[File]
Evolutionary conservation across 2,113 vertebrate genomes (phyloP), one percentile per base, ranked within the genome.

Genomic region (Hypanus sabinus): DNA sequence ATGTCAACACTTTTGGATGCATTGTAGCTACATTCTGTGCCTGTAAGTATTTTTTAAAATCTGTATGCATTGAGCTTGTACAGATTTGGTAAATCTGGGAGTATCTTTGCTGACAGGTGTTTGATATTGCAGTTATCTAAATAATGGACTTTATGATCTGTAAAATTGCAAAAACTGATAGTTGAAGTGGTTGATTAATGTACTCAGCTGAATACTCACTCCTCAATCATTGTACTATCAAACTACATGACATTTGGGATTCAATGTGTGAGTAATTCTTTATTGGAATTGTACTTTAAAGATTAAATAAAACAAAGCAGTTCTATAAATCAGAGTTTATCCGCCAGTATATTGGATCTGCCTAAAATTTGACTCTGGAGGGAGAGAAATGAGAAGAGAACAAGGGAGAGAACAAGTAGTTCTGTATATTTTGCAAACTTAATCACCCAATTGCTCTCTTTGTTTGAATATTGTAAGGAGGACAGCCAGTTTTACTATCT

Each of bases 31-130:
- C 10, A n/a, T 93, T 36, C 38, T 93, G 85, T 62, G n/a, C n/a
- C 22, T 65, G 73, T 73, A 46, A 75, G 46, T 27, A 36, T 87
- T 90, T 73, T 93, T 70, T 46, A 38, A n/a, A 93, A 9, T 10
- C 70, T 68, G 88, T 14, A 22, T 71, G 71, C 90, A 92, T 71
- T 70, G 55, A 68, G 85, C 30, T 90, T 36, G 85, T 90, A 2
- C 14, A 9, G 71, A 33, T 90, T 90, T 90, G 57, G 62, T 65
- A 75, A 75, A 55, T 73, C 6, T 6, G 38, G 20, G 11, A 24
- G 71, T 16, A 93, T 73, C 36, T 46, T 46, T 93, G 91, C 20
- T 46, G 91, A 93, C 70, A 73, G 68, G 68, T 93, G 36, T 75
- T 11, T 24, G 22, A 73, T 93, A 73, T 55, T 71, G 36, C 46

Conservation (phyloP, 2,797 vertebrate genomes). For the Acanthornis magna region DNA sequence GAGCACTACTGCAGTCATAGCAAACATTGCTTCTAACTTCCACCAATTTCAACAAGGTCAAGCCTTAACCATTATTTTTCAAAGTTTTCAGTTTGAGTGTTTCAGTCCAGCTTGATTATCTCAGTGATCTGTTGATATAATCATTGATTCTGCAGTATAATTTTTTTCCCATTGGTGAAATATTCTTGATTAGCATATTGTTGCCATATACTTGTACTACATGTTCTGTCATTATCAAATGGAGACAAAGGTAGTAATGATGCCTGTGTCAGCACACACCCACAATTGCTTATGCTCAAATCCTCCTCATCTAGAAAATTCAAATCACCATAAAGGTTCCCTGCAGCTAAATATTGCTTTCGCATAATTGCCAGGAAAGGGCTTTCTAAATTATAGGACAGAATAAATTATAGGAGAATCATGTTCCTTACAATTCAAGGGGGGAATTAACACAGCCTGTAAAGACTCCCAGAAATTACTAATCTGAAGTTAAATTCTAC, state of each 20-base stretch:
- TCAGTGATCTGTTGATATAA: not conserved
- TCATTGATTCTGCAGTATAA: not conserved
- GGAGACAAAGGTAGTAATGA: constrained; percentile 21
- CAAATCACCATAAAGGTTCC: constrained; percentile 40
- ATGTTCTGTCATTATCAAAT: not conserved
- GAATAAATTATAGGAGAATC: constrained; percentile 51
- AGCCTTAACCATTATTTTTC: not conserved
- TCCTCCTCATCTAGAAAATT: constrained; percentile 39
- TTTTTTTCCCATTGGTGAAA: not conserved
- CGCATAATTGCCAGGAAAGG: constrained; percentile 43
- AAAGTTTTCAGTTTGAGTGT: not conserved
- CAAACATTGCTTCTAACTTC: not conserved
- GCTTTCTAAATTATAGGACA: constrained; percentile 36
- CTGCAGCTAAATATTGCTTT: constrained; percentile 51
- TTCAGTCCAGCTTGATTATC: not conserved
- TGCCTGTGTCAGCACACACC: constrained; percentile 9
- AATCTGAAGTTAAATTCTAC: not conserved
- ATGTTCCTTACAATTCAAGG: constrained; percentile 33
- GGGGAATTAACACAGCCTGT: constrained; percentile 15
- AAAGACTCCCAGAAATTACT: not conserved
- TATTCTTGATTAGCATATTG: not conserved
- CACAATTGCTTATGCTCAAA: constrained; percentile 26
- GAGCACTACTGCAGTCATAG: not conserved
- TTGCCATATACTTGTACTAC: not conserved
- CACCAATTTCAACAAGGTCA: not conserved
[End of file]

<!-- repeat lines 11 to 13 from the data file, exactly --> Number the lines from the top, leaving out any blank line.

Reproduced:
- G 71, T 16, A 93, T 73, C 36, T 46, T 46, T 93, G 91, C 20
- T 46, G 91, A 93, C 70, A 73, G 68, G 68, T 93, G 36, T 75
- T 11, T 24, G 22, A 73, T 93, A 73, T 55, T 71, G 36, C 46